Not reporting all your income even when it is reported to the IRS should not be a surprising red flag, but it happens frequently.  I see this most commonly with stock sales reported on a 1099-B when people prepare their own returns – they either forget, or do not understand the form.  I also see this with contract work where a 1099-Misc is issued and the individual forgets to report it.

There are a number of issues related to small businesses that raise eyebrows.  Keep this in mind – anytime there is an easy path for someone to pass-off personal expenses as business expenses, you are going to have a higher level of scrutiny.  For instance – relatively high amounts of: business automobile mileage (or claiming 100% business use on your vehicle – very rare in reality), home office deductions, meals and entertainment, or travel expenses.  All of these can be easily abused, so they are highly scrutinized.  If you are beyond the norms, you are a clearer target.

Here is another golden nugget – if your job is one that millions of people do for fun as a hobby (although perhaps not nearly as well!), then you have a higher level of audit risk, particularly if you are losing money.  Think of the arts – photography, video, music, drawing, painting, performing, etc.  Also, think of horse racing and breeding for the wealthier set.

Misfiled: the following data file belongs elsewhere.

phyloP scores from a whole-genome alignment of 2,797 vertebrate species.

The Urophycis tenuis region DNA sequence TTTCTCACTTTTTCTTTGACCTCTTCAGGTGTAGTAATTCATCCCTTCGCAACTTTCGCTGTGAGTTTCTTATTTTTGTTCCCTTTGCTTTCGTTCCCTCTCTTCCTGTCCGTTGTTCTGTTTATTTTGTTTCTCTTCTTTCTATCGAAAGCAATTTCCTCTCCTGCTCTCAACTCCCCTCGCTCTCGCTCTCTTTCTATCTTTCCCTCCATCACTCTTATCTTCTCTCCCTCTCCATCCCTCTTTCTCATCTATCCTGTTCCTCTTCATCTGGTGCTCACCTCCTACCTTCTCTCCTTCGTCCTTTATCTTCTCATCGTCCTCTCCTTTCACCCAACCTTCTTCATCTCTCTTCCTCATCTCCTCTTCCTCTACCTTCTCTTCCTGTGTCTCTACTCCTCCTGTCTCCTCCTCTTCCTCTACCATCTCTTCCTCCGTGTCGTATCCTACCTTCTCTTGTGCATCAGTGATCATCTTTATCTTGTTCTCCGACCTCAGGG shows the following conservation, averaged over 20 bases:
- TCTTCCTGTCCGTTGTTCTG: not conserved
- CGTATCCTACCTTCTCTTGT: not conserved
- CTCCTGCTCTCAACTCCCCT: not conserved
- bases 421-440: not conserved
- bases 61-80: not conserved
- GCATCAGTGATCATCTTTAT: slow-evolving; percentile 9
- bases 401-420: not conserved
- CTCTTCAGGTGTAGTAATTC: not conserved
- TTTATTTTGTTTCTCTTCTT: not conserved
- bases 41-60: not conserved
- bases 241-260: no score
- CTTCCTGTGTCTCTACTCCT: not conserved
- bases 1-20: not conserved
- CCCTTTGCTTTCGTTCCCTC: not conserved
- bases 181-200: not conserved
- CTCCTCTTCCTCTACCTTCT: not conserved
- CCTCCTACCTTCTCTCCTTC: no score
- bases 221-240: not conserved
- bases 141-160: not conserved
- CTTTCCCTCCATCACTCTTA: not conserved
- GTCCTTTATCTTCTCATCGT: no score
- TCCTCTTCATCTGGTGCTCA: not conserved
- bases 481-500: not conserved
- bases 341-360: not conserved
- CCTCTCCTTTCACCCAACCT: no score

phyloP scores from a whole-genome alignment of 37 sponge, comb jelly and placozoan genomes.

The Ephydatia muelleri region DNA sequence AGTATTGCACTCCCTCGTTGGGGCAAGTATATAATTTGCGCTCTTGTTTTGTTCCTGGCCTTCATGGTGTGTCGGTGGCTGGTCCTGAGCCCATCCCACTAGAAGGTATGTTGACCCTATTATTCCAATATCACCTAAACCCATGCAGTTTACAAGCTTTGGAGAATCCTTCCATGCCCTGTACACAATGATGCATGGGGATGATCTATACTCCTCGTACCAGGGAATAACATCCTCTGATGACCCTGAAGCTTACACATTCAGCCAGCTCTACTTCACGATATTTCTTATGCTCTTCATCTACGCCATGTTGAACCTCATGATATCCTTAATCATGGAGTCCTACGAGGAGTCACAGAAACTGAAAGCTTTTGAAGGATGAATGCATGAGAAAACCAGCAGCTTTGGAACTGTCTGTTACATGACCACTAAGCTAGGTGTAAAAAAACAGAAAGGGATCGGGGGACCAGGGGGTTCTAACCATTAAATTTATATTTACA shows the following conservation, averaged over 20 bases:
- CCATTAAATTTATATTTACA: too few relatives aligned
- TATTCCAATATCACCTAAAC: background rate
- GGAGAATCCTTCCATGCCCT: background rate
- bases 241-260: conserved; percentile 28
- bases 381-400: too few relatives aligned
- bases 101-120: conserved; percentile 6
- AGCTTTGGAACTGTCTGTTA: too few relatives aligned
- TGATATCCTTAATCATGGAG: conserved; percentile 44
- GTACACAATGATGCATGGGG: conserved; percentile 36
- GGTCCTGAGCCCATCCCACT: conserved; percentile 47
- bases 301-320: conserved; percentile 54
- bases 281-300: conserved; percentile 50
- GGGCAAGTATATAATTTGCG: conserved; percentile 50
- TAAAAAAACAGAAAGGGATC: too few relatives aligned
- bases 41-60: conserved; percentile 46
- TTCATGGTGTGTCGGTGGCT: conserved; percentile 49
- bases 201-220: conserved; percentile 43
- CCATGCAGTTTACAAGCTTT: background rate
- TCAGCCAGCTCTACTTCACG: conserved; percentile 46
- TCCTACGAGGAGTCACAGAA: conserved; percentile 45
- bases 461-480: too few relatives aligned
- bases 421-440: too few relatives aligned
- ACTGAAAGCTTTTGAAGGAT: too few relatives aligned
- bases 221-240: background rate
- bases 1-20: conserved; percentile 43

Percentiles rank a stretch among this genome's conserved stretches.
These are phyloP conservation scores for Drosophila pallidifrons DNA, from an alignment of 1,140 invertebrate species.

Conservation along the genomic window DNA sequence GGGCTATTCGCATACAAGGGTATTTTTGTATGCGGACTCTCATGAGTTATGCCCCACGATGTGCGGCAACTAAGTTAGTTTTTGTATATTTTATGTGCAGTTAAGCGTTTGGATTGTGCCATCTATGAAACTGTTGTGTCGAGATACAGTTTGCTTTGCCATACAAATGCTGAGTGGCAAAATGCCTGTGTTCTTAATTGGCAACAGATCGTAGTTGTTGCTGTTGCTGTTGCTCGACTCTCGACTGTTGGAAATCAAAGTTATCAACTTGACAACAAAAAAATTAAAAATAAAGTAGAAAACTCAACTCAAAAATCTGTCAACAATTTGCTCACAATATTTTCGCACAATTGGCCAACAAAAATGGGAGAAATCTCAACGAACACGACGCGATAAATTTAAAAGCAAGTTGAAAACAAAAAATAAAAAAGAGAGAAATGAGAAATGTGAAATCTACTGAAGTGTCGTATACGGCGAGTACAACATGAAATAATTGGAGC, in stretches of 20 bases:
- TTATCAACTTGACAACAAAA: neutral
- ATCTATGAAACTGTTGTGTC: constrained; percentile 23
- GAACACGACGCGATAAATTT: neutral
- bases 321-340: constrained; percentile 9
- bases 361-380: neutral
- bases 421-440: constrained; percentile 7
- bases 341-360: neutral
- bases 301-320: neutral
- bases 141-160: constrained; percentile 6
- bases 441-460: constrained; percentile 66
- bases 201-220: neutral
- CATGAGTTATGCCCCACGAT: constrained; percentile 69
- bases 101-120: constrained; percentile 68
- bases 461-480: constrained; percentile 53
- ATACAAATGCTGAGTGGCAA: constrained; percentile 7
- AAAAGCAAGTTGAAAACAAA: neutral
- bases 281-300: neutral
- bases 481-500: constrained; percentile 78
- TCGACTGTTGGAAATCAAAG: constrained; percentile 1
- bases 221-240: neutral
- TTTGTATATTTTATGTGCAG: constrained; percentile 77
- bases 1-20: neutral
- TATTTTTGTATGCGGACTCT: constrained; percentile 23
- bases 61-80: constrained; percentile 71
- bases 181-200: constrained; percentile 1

That brings us to another “red flag,” businesses that lose money every year.  The IRS is trying to determine which of these three describes your nonprofitable business situation: 1) Are you really trying to make this successful and genuinely feel it will be profitable overall?  2)  Are you trying to deduct your personal expenses, your hobby, or keep up appearances? or 3) Are you just plain nuts?  By allowing people to continue businesses circumscribed in two and three, the rest of the country is having to foot the bill for the lost tax revenues.  This is because the “losses” generated are offsetting the person’s other income that would otherwise be taxable.  With no realistic future expectation to recuperate the losses, the IRS is ready to pounce.

Claiming rental losses in California is fairly common due to the high cost of our real estate, but claiming a real estate professional designation in combination with these losses is an area of greater concern.  If your main occupation is in the real estate related field, and you work at least 750 hours in this trade, you are allowed to deduct all of your rental losses in the year they are incurred.  Everyone else get to deduct $25,000 at most, and are rapidly phased out to no deductions for the losses based on income levels.  The losses get suspended until the property is disposed of or until there is passive gain to offset.  There are a lot of challenges when it appears the person has substantial earned income from a trade or business unrelated to real estate or if there is very little income from real estate related trades.